stars ornaments

Since lighting was a problem, many innovative ideas were fostered
and promoted. Arnold Radtke, in the 1940 issue of Industrial Arts and
Vocational Education, suggested that shop teachers teach their students
to decorate the school tree wish ornaments cut from tin cans and old
aluminum kettles. These ornaments were to be in the shapes of stars,
squares circles, and even twisted spirals. Five spotlights (having red, blue,
and green colors) were to be positioned with the blue spots centered one
on each side, above, and a little toward the front of the tree. “IThe green
spots were to be placed on the floor about five feet or a little more in front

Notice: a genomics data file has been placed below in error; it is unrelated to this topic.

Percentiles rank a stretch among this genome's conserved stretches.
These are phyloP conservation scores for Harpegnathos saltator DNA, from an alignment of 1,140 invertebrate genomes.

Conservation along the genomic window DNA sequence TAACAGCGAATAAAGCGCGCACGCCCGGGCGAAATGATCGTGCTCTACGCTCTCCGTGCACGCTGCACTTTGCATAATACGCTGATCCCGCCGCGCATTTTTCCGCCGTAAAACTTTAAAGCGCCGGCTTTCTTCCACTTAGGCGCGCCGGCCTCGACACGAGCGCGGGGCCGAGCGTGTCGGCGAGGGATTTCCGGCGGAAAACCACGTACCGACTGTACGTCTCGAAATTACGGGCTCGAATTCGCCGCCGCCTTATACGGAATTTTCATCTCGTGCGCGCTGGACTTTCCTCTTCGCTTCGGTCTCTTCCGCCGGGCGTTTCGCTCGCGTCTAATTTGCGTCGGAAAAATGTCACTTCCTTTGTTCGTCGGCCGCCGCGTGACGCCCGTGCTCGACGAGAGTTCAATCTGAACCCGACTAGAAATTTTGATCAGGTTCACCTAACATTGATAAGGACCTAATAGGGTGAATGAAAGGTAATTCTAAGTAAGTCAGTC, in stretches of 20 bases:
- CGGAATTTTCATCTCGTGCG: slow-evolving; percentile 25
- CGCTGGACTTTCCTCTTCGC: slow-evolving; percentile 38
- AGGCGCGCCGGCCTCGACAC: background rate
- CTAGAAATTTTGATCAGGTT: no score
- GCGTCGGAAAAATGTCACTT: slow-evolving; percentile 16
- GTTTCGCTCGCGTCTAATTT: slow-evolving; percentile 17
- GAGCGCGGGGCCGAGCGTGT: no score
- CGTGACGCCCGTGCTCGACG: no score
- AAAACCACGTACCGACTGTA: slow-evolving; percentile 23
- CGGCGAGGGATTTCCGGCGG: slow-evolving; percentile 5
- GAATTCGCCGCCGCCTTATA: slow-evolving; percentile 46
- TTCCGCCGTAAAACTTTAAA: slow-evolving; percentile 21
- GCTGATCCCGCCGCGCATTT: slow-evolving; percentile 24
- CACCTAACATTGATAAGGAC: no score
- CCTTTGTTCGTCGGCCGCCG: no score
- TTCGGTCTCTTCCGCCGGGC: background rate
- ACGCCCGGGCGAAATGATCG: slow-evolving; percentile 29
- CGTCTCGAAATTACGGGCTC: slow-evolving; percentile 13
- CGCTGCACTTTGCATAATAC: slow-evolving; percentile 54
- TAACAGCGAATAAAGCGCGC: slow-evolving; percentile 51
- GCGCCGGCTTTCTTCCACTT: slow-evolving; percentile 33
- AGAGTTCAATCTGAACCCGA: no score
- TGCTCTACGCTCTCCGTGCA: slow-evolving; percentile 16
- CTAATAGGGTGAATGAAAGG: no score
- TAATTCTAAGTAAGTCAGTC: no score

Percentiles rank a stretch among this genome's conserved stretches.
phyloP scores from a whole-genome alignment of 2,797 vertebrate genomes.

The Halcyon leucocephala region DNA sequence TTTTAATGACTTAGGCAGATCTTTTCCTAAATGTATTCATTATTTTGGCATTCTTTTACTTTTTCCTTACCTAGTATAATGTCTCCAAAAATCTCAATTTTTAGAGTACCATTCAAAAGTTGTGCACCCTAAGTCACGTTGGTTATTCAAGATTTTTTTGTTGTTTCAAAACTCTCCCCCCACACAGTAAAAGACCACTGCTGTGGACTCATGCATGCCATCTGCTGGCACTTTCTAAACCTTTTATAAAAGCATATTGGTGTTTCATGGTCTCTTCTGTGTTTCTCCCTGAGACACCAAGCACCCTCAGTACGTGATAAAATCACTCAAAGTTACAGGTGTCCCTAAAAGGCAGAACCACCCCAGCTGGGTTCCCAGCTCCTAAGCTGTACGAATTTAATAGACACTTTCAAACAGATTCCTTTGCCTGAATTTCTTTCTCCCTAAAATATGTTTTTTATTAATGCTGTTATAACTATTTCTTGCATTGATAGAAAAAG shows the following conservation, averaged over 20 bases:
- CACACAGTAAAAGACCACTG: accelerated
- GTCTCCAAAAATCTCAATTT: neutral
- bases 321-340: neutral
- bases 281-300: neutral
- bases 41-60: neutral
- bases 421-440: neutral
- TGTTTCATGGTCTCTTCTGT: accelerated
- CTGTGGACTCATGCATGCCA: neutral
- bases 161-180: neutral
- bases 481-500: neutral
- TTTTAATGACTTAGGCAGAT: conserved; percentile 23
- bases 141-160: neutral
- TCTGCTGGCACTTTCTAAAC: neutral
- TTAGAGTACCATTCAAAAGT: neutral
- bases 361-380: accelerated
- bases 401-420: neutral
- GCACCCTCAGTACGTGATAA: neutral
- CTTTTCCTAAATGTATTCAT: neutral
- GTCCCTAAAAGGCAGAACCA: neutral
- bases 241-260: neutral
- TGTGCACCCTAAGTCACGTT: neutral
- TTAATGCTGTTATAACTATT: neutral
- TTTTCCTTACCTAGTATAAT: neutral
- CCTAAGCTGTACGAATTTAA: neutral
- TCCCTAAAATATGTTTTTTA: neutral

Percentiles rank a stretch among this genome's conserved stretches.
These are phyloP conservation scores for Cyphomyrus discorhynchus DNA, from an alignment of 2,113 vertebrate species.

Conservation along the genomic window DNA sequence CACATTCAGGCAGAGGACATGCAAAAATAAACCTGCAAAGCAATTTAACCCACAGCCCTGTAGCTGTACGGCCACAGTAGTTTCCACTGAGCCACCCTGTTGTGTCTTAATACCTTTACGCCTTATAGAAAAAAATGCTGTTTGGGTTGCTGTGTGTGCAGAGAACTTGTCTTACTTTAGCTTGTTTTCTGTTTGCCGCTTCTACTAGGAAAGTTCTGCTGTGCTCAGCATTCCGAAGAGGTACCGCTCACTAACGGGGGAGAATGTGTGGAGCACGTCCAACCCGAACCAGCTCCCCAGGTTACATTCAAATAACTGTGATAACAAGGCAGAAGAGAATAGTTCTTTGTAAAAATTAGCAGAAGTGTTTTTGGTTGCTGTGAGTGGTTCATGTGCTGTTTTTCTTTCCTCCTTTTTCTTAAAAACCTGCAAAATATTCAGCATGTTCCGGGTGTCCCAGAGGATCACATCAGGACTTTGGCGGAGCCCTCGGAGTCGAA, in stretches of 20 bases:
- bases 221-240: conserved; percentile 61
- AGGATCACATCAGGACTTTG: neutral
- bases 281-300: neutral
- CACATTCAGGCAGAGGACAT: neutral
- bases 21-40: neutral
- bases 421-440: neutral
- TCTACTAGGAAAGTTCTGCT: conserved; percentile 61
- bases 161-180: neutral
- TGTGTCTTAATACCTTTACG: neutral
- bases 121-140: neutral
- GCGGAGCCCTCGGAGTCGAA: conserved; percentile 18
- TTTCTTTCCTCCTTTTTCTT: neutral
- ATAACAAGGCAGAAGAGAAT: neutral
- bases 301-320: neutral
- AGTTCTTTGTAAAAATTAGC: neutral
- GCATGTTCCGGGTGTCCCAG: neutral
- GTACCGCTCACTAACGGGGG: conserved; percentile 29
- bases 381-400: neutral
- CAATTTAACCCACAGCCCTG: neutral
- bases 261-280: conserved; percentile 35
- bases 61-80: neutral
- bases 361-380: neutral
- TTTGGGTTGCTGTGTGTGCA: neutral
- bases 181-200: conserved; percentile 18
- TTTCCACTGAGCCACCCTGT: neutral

and to the side of the tree, and the red was to be suspended that the light
might fall on the front of the tree down the center. Properly disguised,
these lights would provide a multi-colored effect when directed on the
tin and aluminum decorations.
However, World War 11 had an effect upon the electric lighting of
our trees, and in general, diminished our use of even outdoor lights at
Christmas. In 1942, the Office of Civilian Defense (OCD) Director James
M. Landis stated that OCD policy discouraged the use of elaborate or
Mid to late 1940s cardboard reflectors with mirrored glass points
glued to cardboard stars. $6-8 each.

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